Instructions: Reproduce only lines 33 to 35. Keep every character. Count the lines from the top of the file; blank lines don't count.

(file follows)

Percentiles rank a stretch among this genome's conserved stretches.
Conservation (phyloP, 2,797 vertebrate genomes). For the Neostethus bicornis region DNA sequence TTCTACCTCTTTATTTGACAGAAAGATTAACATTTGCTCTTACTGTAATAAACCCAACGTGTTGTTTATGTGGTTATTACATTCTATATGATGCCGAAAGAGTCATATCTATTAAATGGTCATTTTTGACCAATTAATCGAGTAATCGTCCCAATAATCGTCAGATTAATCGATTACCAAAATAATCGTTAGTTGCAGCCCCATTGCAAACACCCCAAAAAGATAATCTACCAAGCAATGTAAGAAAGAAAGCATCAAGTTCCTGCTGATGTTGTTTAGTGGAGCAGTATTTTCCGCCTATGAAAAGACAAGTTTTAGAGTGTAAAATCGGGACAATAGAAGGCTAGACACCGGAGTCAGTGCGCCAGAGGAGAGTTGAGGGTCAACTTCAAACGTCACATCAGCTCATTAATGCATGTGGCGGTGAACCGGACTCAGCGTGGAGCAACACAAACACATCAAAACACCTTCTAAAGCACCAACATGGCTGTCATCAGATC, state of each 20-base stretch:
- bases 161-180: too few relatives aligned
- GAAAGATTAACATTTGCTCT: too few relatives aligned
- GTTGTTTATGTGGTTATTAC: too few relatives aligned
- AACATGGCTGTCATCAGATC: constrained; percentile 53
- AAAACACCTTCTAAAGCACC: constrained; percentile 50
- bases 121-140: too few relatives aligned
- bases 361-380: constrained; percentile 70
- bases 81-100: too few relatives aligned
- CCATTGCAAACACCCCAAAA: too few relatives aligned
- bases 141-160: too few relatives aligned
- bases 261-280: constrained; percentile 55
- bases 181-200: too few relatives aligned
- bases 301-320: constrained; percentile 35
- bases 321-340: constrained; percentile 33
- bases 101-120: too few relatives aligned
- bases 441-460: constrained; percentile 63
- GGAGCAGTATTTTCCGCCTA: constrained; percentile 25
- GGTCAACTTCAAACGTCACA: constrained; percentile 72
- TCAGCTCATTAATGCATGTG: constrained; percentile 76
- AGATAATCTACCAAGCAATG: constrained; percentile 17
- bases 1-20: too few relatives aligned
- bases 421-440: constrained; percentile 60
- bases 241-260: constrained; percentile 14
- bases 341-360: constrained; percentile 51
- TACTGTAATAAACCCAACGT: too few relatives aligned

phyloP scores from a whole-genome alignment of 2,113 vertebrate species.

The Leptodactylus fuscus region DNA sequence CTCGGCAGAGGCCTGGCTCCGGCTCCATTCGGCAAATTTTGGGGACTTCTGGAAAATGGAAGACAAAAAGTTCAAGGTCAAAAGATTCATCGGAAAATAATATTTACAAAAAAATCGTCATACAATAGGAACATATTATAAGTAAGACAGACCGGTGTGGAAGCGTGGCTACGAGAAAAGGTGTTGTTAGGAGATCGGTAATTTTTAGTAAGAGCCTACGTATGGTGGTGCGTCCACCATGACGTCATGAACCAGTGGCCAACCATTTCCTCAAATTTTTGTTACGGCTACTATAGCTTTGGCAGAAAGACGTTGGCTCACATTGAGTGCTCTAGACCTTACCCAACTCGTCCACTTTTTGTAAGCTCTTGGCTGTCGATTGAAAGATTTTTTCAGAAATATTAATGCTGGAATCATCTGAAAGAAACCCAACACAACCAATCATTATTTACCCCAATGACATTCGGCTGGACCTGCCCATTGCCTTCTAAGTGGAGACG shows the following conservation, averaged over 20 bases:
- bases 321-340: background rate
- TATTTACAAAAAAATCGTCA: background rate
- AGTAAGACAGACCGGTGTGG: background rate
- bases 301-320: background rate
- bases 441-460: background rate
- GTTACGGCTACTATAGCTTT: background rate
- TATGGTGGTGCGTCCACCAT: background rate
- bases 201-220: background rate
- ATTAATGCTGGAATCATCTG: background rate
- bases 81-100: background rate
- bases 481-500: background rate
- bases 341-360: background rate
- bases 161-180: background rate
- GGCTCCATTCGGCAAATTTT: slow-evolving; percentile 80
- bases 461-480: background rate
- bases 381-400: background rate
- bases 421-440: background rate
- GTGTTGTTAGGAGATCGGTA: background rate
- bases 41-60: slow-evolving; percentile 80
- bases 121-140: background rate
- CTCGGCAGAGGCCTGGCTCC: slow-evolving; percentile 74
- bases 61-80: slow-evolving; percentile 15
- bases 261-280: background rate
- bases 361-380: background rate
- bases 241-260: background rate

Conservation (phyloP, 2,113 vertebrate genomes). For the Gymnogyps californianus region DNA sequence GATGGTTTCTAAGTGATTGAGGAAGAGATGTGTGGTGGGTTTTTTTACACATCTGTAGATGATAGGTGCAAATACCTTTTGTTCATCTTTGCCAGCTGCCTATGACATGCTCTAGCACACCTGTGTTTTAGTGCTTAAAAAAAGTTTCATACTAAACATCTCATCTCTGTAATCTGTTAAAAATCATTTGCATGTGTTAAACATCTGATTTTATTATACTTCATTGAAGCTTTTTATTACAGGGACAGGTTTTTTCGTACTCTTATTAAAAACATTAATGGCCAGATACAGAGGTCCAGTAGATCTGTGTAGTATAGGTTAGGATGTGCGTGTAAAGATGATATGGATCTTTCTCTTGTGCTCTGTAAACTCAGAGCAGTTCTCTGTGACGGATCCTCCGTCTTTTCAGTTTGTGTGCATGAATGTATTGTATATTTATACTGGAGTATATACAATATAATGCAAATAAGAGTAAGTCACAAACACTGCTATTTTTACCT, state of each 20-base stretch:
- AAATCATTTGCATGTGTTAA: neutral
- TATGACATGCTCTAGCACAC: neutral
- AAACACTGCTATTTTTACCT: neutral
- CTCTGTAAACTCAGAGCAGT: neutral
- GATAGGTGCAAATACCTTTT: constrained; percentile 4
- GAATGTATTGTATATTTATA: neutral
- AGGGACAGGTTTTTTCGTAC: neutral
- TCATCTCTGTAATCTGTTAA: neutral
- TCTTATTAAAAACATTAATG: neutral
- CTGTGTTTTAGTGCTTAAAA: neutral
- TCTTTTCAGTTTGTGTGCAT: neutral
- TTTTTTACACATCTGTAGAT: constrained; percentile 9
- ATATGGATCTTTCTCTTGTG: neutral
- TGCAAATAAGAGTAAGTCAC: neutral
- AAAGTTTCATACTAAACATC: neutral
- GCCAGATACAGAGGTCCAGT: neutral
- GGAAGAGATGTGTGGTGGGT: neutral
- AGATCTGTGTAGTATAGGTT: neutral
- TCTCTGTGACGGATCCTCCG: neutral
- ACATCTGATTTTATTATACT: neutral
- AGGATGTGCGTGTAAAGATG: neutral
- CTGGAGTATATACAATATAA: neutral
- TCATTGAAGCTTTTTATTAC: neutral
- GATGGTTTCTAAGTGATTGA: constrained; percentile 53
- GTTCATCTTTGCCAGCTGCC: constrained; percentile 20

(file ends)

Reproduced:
- bases 301-320: background rate
- bases 441-460: background rate
- GTTACGGCTACTATAGCTTT: background rate